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Bike won't start, gearbox feels mushy. Advice needed!

Discussion in 'Technical and Troubleshooting Torque' started by Rayage, Feb 5, 2008.

  1. I spent the afternoon of my Christmas last year stranded on the side of the road with a 'box full of neutrals and a bike that won't start. The bike started cutting-out as I was pulling-over, and from there, it never started again.

    Anyways, fast-forward to the present. I need some advice on how to deal with my broken CBR250RR. I think the gearbox has packed-it-in. The gearbox now seems to shift positively (with a click) when I downshift. But upshifting feels like mush and it doesn't click as it should when it engages the next gear. I can't verify what's happening with the gearbox, since the bike won't turn-over anyways.

    Has anyone done or paid for a gearbox rebuild for a CBR250RR, and if so, how much did it cost you? Depending on the cost, I will either fix it and sell it; or I'll EBay it as broken or as parts. I would appreciate it someone can advise me on what I should do next. :oops:

  2. I think you're barking up the wrong tree.

    Gears wont select positively when the bike isnt running, as the cogs may not be aligned, and nothing is turning over at all to let them slip in. Rock the bike backwards and forwards a bit, and the next gear should click in.

    Next thing, why isn't the bike running? Is it seized, or just not firing? The gearbox should have absolutely nothing to do with your motor not running unless you're stuck in gear and the clutch isnt disengaging, or you've got a load of loose metal in her guts.

    Anyway, on 2nd thoughts, forget all that. Take it to a mechanic and get a quote.
  3. Actually the bike isn't stored with me at the moment (it's at a friend's joint who has space).

    I don't believe it's seized. It just kinda spluttered to death when I pulled over. I don't think it's an issue with fuel, as I recall filling the tank and only doing about 50km before it died. Maybe there's something loose or clogged in the fuel-lines...? But I'll have to check that there's fuel in the tank, just to be sure. I'll also have to try rocking the bike back and forth to see if the gearbox will engage gears properly, but I really don't hold out much hope.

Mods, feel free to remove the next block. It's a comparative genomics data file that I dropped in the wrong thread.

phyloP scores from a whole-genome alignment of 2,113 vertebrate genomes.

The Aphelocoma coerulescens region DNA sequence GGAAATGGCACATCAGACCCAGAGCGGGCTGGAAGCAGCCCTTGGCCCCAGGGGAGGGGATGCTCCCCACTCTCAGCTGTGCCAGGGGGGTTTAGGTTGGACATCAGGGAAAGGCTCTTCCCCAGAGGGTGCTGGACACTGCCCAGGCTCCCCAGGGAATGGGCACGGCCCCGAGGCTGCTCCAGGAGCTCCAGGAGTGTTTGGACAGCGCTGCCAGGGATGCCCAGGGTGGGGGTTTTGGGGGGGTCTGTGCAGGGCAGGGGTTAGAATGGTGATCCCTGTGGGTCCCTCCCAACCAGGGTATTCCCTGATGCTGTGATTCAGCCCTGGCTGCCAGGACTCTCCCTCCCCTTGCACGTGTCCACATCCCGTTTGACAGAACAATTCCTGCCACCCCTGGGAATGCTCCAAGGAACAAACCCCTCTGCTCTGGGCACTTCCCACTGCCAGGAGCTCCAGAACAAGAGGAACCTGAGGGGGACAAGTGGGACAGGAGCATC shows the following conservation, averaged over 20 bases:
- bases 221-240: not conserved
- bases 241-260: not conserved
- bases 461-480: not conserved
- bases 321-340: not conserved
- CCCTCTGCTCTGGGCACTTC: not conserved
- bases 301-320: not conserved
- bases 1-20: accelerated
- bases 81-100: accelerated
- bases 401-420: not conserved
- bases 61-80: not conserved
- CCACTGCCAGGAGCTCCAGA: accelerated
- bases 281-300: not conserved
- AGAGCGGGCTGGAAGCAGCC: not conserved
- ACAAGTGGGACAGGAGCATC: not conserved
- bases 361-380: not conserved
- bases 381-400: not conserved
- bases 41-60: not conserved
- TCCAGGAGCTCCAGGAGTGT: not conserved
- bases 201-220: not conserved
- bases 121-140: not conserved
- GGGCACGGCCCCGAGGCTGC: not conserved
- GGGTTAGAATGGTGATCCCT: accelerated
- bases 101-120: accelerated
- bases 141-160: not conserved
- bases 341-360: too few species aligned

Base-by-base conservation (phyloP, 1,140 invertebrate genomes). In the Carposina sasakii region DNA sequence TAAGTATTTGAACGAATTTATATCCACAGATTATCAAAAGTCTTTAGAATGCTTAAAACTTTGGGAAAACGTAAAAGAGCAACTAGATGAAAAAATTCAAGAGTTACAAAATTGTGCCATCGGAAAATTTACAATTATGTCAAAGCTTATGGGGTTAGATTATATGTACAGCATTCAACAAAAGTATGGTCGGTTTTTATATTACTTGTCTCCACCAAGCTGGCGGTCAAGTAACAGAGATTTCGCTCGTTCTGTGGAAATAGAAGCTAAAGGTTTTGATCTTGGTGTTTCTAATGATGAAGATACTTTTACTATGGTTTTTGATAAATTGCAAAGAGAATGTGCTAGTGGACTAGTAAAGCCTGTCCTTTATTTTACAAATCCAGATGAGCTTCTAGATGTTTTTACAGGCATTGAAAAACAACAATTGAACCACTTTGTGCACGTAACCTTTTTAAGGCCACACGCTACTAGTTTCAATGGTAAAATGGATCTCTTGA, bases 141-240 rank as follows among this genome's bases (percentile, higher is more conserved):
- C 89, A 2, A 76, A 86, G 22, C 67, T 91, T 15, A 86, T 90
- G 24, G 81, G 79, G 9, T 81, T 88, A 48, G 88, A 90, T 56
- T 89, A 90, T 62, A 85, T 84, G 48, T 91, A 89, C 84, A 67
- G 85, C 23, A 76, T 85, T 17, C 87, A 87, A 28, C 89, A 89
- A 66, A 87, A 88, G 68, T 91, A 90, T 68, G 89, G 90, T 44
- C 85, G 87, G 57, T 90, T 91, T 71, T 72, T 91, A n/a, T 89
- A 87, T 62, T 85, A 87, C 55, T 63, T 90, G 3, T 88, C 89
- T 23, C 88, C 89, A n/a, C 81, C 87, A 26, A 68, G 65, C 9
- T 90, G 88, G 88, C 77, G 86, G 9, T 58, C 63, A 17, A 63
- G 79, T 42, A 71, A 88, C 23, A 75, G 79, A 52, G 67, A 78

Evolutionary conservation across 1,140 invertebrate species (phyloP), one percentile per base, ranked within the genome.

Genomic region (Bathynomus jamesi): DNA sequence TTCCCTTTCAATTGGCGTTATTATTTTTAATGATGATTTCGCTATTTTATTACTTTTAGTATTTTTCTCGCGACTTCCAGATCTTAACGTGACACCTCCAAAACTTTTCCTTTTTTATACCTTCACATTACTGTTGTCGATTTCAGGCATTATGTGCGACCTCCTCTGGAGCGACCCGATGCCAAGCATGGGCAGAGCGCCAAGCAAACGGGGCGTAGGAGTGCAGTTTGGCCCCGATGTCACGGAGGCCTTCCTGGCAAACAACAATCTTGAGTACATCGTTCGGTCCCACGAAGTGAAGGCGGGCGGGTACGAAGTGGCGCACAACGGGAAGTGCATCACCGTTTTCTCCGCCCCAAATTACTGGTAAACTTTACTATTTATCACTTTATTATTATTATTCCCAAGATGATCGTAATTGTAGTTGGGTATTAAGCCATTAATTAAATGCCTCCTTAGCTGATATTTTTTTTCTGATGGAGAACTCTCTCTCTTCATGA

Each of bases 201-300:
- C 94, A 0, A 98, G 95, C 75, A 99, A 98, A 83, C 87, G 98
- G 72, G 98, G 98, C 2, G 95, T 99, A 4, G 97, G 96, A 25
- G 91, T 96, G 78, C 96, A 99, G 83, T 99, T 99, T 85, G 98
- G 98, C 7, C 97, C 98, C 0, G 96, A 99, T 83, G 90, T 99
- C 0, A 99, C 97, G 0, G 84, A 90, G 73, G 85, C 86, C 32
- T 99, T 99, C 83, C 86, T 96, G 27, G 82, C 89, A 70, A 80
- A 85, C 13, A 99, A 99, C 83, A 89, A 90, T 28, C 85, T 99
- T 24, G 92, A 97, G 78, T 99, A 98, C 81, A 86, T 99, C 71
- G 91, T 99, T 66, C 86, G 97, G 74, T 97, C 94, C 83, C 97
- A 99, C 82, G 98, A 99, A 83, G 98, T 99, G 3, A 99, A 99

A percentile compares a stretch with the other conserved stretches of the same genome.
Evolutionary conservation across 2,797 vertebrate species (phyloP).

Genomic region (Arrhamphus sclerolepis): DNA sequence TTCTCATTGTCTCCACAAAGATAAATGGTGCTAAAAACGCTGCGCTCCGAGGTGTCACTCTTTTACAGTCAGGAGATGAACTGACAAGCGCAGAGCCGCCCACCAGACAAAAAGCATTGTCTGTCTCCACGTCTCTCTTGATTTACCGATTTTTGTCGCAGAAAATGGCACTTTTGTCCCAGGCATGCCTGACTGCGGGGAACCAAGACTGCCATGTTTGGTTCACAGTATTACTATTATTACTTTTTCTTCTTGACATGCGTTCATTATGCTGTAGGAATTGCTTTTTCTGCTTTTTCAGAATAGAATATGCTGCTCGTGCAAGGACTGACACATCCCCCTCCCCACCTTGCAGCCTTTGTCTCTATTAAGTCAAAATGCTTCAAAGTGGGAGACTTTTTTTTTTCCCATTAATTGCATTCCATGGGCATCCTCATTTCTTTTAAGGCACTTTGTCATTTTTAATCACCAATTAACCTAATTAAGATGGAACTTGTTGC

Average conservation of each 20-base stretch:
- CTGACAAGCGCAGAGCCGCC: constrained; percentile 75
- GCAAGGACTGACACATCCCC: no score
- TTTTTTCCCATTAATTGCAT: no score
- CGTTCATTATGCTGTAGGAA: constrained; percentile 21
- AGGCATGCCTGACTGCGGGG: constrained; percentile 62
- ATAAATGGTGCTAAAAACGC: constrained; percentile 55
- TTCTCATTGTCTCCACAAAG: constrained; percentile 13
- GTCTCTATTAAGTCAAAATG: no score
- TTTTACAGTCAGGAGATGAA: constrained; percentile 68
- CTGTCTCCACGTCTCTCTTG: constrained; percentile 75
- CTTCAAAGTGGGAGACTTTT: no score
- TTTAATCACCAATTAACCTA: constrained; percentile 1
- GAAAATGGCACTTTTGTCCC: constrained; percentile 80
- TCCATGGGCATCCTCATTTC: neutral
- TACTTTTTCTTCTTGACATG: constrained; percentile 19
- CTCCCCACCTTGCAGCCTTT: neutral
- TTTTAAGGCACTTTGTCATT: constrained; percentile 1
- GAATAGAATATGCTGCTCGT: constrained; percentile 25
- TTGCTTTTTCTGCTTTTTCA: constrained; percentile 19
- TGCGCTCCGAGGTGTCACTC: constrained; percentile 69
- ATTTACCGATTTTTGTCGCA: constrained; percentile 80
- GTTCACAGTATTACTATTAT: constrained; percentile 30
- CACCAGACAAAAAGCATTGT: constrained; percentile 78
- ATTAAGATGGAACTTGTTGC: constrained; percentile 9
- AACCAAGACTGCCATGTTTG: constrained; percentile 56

I'm not a mechanic but I like educating myself on mechanical stuff related to cars and bikes, but when this happened I remember performing a bad shift on the gearbox earlier in the ride, and after that, something just didn't feel right. The bike's done over 40000km so I'm not sure if the gearbox is meant to last this long before a rebuild.

    The only reason I can think of for the bike not starting is it thinks it's in gear, even when I hold the clutch down (kickstand up). I remember trying to do a rolling-start to see if I can start the engine without using the starter motor, and it kind of coughed for about 1/2 a second and wouldn't start.

    I guess I'll have to arrange to have the bike trailered somewhere to have it looked at.
  4. That will be your best bet.
  5. The most common reason for NetRider bikes not starting?

    Out of fuel. Then followed by the kill switch off. Then followed by flat batteries and other fuel problems. Just because fuel is sloshing around in the tank doesn't mean it can make it to the carbies...

    A gearbox fault won't make it splutter to a stop. If there was a gearbox fault, such as something broken, since the gearbox is in unit with the engine (they share the same oil and space) then the engine would have stopped with a big clunk and you wouldn't even be able to push it in gear!

    Don't fear the worst, that just never happens on a Honda. :)


    Trevor G
  6. It's been a while since I've done anything with the bike, and I can't remember everything that happened during and following the breakdown. But I'm pretty sure I checked the obvious things before calling a friend for help. And when help did arrive, it was a close friend (and rider) and his engineer friend (who rebuilds bikes) that helped me trailer the bike. I'm sure they would've slapped me silly for overlooking something simple - especially for dragging their arses out to the hills to pick me up on Christmas day! But like I said, I will go have another look this weekend just to make sure I haven't overlooked something.